Continuous operation of foamed emulsion bioreactors treating toluene vapors.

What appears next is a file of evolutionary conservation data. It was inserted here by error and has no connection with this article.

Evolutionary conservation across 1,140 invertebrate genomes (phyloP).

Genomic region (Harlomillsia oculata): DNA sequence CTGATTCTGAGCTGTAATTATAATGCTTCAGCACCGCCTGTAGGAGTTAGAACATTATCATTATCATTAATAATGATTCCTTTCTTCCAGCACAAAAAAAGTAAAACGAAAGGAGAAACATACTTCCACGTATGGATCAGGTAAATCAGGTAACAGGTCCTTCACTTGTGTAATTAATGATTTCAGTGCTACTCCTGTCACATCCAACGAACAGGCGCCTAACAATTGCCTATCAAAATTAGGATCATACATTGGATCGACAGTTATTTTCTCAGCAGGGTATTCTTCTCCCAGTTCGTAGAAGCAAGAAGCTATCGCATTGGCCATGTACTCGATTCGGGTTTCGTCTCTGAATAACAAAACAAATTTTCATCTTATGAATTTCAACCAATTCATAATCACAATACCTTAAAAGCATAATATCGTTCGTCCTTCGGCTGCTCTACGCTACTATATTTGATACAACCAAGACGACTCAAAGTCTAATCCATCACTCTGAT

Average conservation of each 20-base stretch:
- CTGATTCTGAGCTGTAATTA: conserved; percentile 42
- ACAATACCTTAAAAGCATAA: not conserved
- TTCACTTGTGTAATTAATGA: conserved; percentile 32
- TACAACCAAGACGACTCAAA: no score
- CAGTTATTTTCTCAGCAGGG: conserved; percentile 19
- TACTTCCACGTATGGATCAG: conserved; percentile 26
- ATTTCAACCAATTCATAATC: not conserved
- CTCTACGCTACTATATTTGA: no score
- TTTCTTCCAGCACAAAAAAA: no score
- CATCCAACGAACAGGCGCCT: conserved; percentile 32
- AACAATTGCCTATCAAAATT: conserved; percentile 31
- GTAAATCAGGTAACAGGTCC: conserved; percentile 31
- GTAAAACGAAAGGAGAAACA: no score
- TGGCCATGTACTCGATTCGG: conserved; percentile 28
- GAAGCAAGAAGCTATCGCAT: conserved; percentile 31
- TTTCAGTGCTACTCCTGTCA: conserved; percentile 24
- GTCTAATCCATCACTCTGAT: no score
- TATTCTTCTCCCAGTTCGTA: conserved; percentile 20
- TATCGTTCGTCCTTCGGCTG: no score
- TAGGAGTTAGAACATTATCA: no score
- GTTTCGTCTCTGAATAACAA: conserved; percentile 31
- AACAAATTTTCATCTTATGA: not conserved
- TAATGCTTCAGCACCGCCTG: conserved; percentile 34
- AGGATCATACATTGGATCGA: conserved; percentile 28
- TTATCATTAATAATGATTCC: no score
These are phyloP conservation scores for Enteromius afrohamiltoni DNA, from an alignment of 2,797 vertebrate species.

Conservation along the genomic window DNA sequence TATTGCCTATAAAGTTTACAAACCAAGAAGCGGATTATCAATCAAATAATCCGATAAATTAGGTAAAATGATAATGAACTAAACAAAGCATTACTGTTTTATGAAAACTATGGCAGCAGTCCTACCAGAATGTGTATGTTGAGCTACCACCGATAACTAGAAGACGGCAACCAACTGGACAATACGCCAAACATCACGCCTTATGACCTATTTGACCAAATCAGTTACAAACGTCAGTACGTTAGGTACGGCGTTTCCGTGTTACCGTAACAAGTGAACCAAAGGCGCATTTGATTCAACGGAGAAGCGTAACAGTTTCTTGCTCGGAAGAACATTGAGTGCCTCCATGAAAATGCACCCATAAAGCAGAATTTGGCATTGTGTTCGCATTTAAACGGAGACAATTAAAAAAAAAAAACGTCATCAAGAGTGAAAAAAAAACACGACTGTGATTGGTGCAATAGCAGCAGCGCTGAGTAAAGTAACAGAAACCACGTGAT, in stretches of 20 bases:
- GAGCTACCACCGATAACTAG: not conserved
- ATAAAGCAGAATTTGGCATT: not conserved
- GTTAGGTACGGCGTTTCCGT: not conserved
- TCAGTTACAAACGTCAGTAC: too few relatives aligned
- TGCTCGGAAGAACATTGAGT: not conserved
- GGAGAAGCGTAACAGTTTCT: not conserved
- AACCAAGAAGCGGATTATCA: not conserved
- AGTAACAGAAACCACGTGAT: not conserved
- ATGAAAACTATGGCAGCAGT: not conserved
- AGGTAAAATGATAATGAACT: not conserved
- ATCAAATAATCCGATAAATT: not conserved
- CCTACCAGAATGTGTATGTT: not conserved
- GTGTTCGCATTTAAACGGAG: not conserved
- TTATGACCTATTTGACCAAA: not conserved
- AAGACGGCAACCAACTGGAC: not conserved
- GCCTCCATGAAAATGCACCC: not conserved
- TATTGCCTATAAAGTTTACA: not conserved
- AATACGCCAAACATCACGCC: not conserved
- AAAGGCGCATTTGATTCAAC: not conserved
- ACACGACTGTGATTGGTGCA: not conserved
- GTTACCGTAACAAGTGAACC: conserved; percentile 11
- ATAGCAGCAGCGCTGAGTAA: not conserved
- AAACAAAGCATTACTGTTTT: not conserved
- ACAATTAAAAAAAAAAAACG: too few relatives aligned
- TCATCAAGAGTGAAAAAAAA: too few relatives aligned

Continuous operation of a new bioreactor for air pollution control called the foamed emulsion bioreactor (FEBR) has been investigated. The effect of several liquid feeding strategies was explored. The FEBR exhibited high and steady toluene removal performance (removal efficiency of 89%-94%, elimination capacity of 214-226 g/m3h at toluene inlet concentration of 1 g/m3) for up to 360 h, when 20% of the culture was replaced every 24 h by a nutrient solution containing 4 g/L of potassium nitrate as a nitrogen source. This feeding mode supported a high cell activity measured as INT reduction potential and active cell growth without being subject to nitrogen limitation. In comparison, operating the FEBR with the liquid in a closed loop (i.e., batch) resulted in a significant decrease of both the removal efficiency of toluene and INT reduction activity. Operation with feeding active cells resulted in stable and effective treatment, but would require a significant effort for mass culture preparation. Therefore, the continuous process with periodically feeding nutrients was found to be the most practical and effective operating mode. It also allows for stable operation, as was shown during removal of low concentration of toluene or after pollutant starvation. Throughout the study, INT reduction measurements provided insight into the process. INT reduction activity data proved that under normal operating conditions, the FEBR performance was limited by both the kinetics and by mass transfer. Overall, the results illustrate that engineered gas-phase bioreactors can potentially be more effective than conventional biofilters and biotrickling filters for the treatment of air pollutants such as toluene.
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